In a complicated world, the simplest gesture can speak volumes. Through tactile interaction and more formal visual considerations, to enter into “ChicagoLand” is to partake in the excavation of an environment at once deconstructed and falling apart, while simultaneously in the process of being re-imagined and erected. Melancholy and playful, rich with histories real and anticipated, this is a show that satiates on many levels.

  • *CHICAGO ART REVIEW*: Daniel Lavitt

    From Chicago Art Review

    Peregrine Program is a small, brand new gallery in the Riverfront Work Lofts building in Pilsen, ran by SAIC’s Edmund Chia. After spending a few minutes trying to find out how to get into the place (turns out it was the red door), then a few more finding the elevator, I arrived at the smallish one-room loft that contained Chicagoland the mostly self-lit show of miniatures by Daniel Lavitt.

    In Chicagoland, Lavitt tells his story of living in Chicago through miniatures. Having grown up with the Thorne Miniature Rooms collection, I’m immediately happy to see anything crafted at a small scale; and while there wasn’t a hobbyist’s exactness and minute quality in Lavitt’s work, ideas of relative scale and privacy were acknowledged and played with really well. In The Mozart Street House, the gallery wall intersects the face of a house at an off angle, and in the upstairs window, a lamp light lights a room or a studio with a painting on the wall. In a clever turn on the King Kong voyeurism of miniature rooms, a motion sensor tucked under the eve of the roof controls this light, darkening the room whenever a viewer passes in front of it as if clicked off as if by a paranoid and drapeless artist worried about early exposure.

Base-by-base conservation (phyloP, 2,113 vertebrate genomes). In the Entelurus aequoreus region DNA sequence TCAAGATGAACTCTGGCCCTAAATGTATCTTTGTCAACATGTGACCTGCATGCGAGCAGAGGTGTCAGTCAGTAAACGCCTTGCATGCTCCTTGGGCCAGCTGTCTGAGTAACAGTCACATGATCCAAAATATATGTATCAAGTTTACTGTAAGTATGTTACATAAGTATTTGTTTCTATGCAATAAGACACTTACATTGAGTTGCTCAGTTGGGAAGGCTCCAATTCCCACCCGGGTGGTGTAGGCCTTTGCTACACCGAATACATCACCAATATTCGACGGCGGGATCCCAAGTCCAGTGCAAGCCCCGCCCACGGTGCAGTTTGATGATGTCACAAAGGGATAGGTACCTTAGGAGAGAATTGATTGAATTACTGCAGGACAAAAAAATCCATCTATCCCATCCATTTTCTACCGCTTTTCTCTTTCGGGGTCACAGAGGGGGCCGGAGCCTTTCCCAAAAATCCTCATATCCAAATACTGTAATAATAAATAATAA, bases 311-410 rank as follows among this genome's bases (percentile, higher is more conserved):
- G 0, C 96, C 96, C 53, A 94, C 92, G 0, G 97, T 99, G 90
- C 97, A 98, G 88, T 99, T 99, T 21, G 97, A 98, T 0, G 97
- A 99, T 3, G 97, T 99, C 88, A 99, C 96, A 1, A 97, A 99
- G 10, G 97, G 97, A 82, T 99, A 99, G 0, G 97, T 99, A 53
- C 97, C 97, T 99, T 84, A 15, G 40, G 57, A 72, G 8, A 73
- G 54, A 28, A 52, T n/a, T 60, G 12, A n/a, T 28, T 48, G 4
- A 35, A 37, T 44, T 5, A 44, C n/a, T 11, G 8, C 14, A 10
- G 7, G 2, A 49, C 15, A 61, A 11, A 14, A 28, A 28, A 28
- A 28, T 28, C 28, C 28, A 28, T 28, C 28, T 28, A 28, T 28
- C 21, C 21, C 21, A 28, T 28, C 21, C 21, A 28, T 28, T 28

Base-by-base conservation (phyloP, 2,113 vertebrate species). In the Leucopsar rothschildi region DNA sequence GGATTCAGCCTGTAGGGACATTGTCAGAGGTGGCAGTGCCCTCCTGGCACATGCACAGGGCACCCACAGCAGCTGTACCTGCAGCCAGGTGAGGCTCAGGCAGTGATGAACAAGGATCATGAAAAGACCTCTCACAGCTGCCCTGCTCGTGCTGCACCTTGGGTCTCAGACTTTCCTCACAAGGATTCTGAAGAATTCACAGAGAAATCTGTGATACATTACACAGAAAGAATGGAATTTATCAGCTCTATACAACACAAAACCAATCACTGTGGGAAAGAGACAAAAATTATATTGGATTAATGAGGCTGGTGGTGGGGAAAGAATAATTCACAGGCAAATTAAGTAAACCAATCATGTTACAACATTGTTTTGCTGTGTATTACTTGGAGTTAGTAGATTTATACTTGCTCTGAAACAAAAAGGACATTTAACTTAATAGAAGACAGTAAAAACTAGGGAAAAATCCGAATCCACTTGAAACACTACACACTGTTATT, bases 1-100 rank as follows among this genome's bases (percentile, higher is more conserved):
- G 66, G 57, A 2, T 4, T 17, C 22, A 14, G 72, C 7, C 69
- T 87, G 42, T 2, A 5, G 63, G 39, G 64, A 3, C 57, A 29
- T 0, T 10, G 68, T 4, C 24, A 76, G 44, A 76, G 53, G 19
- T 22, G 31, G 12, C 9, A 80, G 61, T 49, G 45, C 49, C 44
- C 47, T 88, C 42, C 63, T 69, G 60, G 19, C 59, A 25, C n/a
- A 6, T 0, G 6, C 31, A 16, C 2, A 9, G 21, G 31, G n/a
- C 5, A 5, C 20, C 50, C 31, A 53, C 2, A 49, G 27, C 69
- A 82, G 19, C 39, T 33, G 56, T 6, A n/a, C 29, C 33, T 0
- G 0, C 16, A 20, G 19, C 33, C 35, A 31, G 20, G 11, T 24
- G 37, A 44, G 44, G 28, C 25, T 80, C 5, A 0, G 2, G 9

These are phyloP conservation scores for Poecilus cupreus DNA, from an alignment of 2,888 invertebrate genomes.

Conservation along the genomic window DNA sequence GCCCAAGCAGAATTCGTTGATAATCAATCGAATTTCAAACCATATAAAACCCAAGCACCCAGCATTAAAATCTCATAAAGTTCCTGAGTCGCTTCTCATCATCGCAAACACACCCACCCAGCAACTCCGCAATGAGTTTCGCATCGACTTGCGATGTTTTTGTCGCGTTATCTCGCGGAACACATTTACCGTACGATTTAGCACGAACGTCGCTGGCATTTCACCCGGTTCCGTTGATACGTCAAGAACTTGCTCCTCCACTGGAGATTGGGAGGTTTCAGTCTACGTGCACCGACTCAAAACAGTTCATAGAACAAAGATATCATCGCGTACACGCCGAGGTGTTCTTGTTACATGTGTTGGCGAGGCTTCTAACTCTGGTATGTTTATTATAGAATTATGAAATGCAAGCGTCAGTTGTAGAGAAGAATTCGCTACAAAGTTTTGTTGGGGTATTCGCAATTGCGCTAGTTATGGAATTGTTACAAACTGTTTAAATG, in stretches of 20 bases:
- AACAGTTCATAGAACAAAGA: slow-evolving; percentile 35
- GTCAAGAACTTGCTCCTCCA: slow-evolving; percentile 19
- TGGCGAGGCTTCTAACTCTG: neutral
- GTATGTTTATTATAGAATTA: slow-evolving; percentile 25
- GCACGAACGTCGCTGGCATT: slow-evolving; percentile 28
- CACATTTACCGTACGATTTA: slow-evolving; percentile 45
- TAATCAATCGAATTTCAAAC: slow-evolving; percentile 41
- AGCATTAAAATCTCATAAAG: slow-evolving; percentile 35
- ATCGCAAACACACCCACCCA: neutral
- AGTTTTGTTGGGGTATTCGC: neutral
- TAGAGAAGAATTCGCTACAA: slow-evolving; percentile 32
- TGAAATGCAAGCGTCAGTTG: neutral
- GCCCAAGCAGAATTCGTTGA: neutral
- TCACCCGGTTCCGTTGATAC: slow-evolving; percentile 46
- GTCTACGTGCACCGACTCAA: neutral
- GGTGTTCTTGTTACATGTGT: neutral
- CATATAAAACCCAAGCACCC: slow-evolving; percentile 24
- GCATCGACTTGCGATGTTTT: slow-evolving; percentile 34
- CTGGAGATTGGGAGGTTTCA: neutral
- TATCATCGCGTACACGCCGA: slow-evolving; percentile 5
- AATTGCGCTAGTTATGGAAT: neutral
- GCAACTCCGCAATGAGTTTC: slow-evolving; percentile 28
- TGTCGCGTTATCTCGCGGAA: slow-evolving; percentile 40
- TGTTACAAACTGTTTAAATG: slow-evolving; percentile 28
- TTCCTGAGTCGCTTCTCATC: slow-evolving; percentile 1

Many of the pieces are pretty straightforward, cool little combinations of light fixtures or miniature lights, content to stick to the novelty of scale and causal relationships within a work. A few go for something more descriptive, like Lavitt’s, Project #33250, which injects human individuality into the modular domesticity of urban housing projects, and plays out that story in colored lights and tiny paintings in standard issue cardboard boxes.

    Chicagoland has the kind of intimate, fun atmosphere that this kind of sculptural work is great at, and there were some notable moments of concept and craft connection. It’s pretty light fare for a show about urban living, but personality and play was the point and it has plenty of both.